CAMP WILLIAMS, Utah –
The Utah National Guard said ‘goodbye and best wishes’ to its senior enlisted leader and one of its most trusted caretakers Thursday, Sept. 3, 2020, in a celebratory retirement ceremony at Camp Williams. Following a distinguished career which spanned parts of five decades, Command Sgt. Maj. Eric W. Anderson is hanging up the boots.
Utah’s famed 640th Regimental Training Institute hosted the ceremony as Anderson retired following more than 31 years of service to the state of Utah and United States Army.
Put in perspective, when Anderson enlisted in 1989, President George H. W. Bush was finishing up his first year in office, Operation Desert Storm was still a year away, and the Berlin Wall had not yet come down.
“While I’m getting older, I have thoroughly enjoyed my service. It’s been the honor of my life to serve our country and our state,” said Anderson. “The best part about this is that we are leaving the Guard in great hands. We have great servant leaders in this organization. I truly have no worries about leaving, this is a great place to be.”
While Anderson makes claims to the contrary, he is actually still a young man. Having joined the National Guard at the age of 17, he has the rare opportunity to retire from a 31-year-career before his 50th birthday. Military service has been a constant in Anderson’s adult life and helped to forge the lives of those around him.
“We’ve built our world around this (military service),” said Anderson’s wife Britt.
“It’s kind of hard,” she continued emotionally, wiping tears from her eyes.
“Change is always tough, but this change is exciting. We are so very grateful. So grateful for the experiences and the relationships we’ve built. We are both so honored to be a part of something so great.”
Britt Anderson met her husband in the early 1990s when the two of them attended the same college. In the years since, they have welcomed four children into this world, while balancing the rigors and demands of a long career in the military. Throughout his career, Anderson has been well-known for his trademark intensity and stoicism. Over the past couple of months, Britt Anderson has noticed her husband beginning to decompress and adjust to a slower paced lifestyle.
“It’s been interesting seeing Eric kind of relax these past couple of months,” she said. “This morning when he put on the uniform, the sergeant major came back!” she laughed.
“It does feel good seeing him relax,” she said.
The Anderson family has left the hustle of Salt Lake City for a more relaxed setting in Central Utah where they are from. While Britt recognizes the difference in her husband’s intensity, the civilian Eric Anderson has no plans of slowing down.
“I have always been the type of person where I’ve loved every job I’ve been in just a little bit more than the last one,” he said.
“I think it’s a state of mind where if you are positive in each position you serve and take excellence and motivation with you, you will be successful.”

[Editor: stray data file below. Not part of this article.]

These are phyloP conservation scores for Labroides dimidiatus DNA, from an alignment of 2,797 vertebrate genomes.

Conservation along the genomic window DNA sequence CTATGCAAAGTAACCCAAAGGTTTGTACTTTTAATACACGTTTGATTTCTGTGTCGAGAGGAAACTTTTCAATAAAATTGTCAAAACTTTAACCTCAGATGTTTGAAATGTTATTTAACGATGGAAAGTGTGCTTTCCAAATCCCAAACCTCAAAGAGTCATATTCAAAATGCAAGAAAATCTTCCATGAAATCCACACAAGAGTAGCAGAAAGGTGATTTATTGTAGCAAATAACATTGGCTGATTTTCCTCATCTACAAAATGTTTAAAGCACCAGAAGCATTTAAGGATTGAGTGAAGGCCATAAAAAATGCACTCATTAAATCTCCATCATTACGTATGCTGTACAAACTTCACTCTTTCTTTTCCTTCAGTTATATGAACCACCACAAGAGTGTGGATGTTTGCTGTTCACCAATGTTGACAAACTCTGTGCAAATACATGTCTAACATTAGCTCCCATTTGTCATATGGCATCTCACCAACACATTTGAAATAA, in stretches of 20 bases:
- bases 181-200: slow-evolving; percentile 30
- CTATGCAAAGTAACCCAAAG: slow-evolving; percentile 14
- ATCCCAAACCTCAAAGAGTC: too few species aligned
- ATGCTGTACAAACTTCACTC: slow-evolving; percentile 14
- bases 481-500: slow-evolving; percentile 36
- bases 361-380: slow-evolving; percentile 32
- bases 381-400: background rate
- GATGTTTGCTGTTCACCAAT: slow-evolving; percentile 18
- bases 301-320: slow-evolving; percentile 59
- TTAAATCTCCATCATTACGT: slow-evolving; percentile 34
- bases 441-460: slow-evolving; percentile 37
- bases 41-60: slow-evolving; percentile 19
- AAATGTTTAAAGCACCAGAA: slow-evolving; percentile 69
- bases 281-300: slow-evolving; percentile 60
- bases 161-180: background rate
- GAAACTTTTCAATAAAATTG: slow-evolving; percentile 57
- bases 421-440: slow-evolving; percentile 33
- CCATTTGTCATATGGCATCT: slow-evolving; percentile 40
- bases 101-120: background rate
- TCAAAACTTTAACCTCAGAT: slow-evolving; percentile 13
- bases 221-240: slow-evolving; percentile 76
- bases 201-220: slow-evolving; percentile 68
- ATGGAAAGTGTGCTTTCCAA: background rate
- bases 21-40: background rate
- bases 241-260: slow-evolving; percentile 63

Anderson will bring his motivation to the state of Utah where he has taken work as an emergency preparedness planner in three counties in the south central portion of the state.
“I’ll be busy, working for the state in a field that I feel passionately about,” he said. “Preparing our citizens is something I feel strongly about and I’m very excited.”
While he may be away from the Salt Lake Metro area, Anderson’s presence and influence remain a constant in the Utah National Guard.
“He has been a phenomenal example and mentor to me,” said Command Sgt. Maj. Spencer Nielsen, the senior enlisted leader for the Utah National Guard and the individual tasked with replacing Anderson.
“Not only has he shown me what ‘right’ looks like, but he is an excellent standard bearer for the entire NCO corps and it is an honor to follow him.”
“Any leader aspires to leave an organization better than we find it,” Nielsen continued.
“Command Sgt. Maj. Anderson has made our entire organization exponentially better. We are in a great place and we have a great team. I truly appreciate what he did. His priorities of lethality and readiness are things that will sustain and endure this organization for a very long time.”
Ever the stoic leader, Anderson’s final word to the Soldiers and Airmen of the Utah National Guard embodied the sentiment of Nielsen.
“Be excellent in what you do,” he said.
“Become a subject-matter expert. Learn from those around you, and never think you are above anyone else. We are all equal no matter your position or grade. If we all learn from each other and keep those values, we can all grow together and have successful careers.”
As Anderson’s days as a uniformed Soldier in the Utah National Guard are rapidly drawing to a close, his legacy is one that will echo his career.
Indelible, excellent and enduring.